The bigger the better? The consequences of land investments for land rights, soils and food sovereignty






Forum on Environment and Development
Bread for the World
FIAN Germany

Time: Wednesday, 26. January 2022, 5:00 p.m. – 6:00 p.m. (CET), subsequent deep dive 6:00 p.m. – 6:30 p.m.

Languages: English, German, Portuguese

First, Michael Fakhri outlined in a video message: large-scale land grabs by investors often lead to the displacement of small-scale farming structures, hunger and the supremacy of an industrial agriculture that endangers the environment and health. He pleaded for multilateral solution processes, such as the VGGT, which are based on consensus-oriented development approaches with local communities and the right to food. Sabine Dorlöchter-Sulser then illustrated that large-scale agriculture in Africa neither closes the yield gap nor delivers on employment promises. Maureen Santos used the example of Brazil to show how the cycle of devastation by pesticides is reinforced as a result of state and international investments in large-scale land grabbing. Johannes Kotschi then drew attention to the increased use of mineral fertilizers as investments in land increase, and the associated negative impacts on soils, the environment and the climate. Drawing on his experiences in Mozambique, Luìs Muchanga emphasized that the model of land expropriation for commodities is not suitable for food security and reported on the positive effects of agroecology. Finally, all panelists agreed on the need to stop these land grabs and to implement concrete transformation strategies to support smallholder producers and to strengthen agroecological approaches at national and international level.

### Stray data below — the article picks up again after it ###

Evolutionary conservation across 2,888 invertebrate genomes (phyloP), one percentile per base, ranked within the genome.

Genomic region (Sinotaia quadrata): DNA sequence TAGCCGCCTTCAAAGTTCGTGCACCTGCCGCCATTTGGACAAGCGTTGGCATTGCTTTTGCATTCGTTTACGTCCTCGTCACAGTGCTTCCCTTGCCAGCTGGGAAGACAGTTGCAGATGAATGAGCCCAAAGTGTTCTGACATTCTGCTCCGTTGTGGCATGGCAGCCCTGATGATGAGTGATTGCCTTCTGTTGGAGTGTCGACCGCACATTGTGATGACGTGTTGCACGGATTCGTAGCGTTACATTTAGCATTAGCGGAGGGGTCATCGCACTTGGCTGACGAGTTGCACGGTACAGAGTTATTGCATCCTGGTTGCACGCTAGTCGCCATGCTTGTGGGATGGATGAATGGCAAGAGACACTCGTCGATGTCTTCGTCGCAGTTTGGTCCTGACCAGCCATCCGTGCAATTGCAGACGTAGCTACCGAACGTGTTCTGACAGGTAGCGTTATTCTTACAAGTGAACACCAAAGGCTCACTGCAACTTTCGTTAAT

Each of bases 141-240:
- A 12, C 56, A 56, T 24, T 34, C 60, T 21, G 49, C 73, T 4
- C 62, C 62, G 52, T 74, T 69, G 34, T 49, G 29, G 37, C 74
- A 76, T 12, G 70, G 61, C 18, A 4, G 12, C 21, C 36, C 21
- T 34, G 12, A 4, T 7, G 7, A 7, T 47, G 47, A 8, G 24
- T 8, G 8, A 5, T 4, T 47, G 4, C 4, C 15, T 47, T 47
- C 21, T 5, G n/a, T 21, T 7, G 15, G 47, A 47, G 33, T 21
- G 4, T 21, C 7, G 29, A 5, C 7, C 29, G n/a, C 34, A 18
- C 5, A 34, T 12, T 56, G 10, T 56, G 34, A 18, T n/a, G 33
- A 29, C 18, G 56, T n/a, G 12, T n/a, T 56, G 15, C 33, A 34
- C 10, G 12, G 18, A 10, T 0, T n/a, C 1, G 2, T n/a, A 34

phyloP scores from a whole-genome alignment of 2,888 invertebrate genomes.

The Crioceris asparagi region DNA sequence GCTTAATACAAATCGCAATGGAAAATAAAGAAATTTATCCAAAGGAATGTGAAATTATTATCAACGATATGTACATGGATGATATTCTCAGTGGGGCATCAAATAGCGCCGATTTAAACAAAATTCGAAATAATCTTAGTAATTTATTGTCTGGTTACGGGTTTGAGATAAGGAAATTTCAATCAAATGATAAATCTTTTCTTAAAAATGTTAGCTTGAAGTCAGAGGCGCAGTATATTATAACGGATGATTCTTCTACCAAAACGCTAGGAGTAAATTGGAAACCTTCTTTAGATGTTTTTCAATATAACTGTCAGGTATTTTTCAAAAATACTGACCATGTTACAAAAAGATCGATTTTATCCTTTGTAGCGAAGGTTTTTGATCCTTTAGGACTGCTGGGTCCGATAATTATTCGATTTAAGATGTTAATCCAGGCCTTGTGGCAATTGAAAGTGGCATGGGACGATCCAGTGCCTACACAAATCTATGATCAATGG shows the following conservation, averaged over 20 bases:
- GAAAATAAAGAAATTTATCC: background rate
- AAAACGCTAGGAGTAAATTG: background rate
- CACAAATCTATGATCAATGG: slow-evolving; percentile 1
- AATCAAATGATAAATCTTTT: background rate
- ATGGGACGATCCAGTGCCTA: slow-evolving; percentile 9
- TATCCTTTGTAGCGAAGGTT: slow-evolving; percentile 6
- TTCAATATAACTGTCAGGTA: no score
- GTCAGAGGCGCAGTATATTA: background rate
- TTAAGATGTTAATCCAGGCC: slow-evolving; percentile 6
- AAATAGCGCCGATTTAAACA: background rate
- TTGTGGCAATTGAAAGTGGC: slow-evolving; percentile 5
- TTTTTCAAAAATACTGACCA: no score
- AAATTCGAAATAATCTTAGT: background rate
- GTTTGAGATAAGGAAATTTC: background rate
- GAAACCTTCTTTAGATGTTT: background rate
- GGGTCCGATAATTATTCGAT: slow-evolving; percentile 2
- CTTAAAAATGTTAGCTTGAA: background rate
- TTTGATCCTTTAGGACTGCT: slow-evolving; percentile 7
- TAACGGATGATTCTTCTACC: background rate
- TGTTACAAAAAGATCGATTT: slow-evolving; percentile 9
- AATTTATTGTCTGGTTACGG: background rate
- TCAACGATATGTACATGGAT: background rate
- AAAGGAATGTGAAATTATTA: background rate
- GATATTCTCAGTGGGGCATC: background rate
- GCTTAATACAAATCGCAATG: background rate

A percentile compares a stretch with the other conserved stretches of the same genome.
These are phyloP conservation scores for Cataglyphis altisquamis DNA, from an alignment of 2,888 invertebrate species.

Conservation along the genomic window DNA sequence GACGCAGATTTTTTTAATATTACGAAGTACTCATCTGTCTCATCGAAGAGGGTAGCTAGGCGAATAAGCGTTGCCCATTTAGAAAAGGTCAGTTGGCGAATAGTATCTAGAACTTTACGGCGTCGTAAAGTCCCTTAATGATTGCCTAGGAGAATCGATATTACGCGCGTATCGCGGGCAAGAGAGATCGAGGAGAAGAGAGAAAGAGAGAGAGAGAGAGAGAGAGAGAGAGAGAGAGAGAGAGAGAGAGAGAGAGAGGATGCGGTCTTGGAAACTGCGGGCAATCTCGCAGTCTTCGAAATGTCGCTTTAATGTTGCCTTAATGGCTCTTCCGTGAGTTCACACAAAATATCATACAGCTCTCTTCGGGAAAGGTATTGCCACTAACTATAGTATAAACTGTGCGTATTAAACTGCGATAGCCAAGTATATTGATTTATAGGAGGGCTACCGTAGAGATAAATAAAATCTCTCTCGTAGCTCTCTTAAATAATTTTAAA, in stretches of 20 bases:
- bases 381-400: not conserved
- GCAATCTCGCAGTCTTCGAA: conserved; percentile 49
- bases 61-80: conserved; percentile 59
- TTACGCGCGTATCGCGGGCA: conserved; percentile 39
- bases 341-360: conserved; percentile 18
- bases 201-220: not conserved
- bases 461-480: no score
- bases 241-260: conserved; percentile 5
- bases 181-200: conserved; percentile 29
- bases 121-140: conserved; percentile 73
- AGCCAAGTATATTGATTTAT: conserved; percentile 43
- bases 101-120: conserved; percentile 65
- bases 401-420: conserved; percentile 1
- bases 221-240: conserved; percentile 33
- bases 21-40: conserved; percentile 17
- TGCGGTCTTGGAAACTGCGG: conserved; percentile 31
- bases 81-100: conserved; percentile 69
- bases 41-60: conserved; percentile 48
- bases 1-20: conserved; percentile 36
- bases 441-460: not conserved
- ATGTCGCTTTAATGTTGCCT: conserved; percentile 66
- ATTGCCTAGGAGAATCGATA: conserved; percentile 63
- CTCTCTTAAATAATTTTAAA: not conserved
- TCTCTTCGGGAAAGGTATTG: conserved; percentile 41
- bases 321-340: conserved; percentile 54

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Josephine Koch is a policy officer for resource policy in the German NGO umbrella organization Forum on Environment and Development. The focus of her work is raw material transparency and resource transition. She is also responsible for the working group for Agriculture and Food within the Forum. She was previously a project coordinator in various socio-ecological organizations and initiatives.

Lena Bassermann has been working with the INKOTA-netzwerk as a senior policy advisor for global food and global agriculture since 2019. Previously, she worked as a policy advisor at Welthungerhilfe and in the German Bundestag / German parliament. Her work focuses on agroecology, just food systems and farmers’ rights.

Video message

Michael Fakhri is the UN Special Rapporteur on the Right to Food. He is also an Associate Professor at the University of Oregon School of Law.

Panel Guests

Luís Muchanga has been director of the Mozambican farmers’ association União Nacional de Camponeses (UNAC) since 2011. Previously, he was responsible for UNAC’s Lobby & Advocacy work. He studied economics in Maputo and considers himself a social activist.

Dr Sabine Dorlöchter-Sulser is a Rural Development Officer at MISEREOR (Africa/Middle East Department), has been working on rural development issues in sub-Saharan Africa for over 30 years, including 10 years in Mali, Burkina Faso and Niger. Thematic areas: agroecology, farmer-led research, farmers’ seed systems, land rights, nutrition, among others.

Johannes Kotschi is an agricultural scientist and advisor in rural development. He advises governmental and non-governmental as well as international organisations. His focus is on issues of sustainable and organic agriculture. Soil fertility management and agrobiodiversity development in the Global South are main areas of expertise. Johannes Kotschi has a PhD in agroecology and organic agriculture, is a founding member of Agrecol, the Association for AgriCulture and Ecology and lives in Marburg, Germany.

Maureen Santos, Coordinator of the National Advisory Group of the Federation of Organizations for Social and Educational Assistance (FASE), is a professor of the International Relations Department at the Pontifical Catholic University of Rio de Janeiro and a former program coordinator in the Heinrich Böll Foundation’s Rio de Janeiro office. She graduated in International Relations and is a master in Political Science from the Federal University of Rio de Janeiro (UFRJ). Maureen Santors monitors the UNFCCC climate negotiations on behalf of Brazilian civil society organizations since 2008, especially, forests and agriculture issues.


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